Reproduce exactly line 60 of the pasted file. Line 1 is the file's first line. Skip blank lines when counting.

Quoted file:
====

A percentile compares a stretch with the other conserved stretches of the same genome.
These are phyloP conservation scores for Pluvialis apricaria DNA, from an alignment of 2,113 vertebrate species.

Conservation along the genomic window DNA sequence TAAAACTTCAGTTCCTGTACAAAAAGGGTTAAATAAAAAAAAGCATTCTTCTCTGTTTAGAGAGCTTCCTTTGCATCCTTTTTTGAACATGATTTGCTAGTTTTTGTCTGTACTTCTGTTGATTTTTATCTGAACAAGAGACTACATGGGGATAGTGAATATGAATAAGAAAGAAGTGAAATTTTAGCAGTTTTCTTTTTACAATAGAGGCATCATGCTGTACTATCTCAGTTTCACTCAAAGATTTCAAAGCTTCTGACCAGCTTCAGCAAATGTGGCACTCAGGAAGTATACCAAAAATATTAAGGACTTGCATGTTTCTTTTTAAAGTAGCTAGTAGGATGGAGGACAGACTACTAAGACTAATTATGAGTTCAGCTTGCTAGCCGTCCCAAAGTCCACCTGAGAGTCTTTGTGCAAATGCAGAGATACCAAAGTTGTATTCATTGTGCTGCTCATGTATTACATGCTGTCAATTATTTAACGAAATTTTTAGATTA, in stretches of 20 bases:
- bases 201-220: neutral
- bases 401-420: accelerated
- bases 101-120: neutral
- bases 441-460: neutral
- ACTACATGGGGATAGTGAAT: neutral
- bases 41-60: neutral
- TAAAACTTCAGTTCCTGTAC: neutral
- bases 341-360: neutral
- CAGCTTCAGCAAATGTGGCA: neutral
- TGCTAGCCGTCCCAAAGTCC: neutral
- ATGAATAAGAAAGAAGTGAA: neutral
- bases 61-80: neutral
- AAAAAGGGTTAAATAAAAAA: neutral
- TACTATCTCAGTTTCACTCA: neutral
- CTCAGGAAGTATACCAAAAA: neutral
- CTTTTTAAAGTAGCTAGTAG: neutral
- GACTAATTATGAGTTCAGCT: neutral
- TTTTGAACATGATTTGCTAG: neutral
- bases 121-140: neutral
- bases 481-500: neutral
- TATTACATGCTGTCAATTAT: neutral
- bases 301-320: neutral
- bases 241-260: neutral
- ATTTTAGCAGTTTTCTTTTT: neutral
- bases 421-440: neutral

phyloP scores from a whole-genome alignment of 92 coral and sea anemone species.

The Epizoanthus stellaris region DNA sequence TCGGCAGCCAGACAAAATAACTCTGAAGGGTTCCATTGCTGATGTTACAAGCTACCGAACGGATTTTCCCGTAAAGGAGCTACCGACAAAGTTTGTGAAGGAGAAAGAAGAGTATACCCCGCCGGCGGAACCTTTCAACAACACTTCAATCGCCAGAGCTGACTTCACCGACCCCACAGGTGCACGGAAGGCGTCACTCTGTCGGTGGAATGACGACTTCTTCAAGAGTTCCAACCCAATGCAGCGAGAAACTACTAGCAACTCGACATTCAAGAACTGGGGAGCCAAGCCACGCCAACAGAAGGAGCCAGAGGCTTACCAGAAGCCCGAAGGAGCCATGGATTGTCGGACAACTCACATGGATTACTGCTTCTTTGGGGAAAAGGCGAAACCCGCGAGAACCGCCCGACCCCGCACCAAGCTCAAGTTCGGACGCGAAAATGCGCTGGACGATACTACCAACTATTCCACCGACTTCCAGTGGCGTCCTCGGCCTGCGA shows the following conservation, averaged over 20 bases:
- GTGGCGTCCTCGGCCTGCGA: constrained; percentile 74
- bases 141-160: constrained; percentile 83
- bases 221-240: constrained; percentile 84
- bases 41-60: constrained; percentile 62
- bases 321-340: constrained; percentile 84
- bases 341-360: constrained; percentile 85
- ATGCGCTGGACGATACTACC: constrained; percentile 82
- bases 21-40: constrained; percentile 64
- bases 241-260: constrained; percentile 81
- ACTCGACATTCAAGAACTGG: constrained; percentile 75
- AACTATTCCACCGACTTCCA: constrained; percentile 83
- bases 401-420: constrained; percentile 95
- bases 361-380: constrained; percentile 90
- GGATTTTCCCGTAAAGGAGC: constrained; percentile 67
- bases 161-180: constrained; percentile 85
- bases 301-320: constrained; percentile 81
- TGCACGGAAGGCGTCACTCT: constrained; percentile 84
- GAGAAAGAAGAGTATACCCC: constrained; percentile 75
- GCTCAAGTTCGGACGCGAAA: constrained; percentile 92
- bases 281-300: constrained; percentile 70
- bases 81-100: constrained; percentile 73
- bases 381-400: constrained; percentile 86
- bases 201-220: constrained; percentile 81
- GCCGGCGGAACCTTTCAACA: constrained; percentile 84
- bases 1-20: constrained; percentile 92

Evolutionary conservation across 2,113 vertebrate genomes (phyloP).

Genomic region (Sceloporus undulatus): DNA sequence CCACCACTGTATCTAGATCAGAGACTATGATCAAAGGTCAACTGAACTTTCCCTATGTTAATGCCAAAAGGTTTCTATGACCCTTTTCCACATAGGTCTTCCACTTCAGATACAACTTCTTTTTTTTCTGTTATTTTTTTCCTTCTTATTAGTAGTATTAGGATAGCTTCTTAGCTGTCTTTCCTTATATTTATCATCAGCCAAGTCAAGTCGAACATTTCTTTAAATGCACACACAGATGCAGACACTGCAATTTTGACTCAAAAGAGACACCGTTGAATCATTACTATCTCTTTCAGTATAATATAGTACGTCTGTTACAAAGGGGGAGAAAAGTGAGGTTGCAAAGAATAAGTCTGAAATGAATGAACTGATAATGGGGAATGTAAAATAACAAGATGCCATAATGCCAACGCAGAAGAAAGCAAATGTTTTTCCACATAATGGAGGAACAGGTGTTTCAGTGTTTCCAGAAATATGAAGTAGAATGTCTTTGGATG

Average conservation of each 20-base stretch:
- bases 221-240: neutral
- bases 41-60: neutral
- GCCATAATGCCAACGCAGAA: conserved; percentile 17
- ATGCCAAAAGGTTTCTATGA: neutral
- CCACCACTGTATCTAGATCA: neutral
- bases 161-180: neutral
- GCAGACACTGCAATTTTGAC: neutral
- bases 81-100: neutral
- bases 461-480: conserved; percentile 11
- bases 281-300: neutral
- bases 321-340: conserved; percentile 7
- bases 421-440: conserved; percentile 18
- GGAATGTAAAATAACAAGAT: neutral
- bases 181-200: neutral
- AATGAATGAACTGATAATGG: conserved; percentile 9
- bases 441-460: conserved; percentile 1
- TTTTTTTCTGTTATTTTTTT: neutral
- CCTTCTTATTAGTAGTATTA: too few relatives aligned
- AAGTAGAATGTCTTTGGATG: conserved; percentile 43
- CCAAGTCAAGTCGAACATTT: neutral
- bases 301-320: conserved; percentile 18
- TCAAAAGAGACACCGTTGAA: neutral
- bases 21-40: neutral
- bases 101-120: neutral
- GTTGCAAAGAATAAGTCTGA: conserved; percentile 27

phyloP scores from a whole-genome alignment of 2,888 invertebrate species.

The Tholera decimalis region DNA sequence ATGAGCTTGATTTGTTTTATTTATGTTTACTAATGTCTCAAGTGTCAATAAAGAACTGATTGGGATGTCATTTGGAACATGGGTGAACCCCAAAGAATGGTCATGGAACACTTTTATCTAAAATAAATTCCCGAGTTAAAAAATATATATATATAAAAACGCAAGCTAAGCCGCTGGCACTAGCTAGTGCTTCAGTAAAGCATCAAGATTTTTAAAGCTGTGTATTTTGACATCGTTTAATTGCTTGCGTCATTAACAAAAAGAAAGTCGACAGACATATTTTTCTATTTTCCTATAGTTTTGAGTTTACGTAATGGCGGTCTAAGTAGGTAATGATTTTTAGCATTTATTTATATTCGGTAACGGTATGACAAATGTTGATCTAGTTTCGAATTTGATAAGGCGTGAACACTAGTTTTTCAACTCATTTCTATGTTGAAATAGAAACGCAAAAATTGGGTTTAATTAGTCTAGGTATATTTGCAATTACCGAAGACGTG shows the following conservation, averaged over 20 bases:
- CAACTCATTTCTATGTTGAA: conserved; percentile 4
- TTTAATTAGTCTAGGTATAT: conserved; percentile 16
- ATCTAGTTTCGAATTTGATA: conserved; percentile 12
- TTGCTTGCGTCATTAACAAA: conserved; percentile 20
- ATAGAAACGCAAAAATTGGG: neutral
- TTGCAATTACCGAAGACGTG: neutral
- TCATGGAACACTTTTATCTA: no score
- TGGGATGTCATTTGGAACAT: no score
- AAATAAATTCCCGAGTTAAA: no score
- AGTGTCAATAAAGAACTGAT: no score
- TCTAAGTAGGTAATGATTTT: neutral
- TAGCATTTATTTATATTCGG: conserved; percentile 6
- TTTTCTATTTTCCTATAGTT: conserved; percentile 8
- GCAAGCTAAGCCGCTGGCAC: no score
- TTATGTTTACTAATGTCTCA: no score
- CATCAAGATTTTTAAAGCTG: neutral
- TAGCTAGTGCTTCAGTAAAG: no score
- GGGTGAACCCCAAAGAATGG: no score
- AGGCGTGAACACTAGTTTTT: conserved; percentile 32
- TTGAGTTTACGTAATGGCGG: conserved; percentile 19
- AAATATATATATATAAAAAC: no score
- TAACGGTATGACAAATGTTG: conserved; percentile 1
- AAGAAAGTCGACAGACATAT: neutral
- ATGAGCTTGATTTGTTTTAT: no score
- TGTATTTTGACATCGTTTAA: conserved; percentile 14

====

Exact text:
- bases 41-60: neutral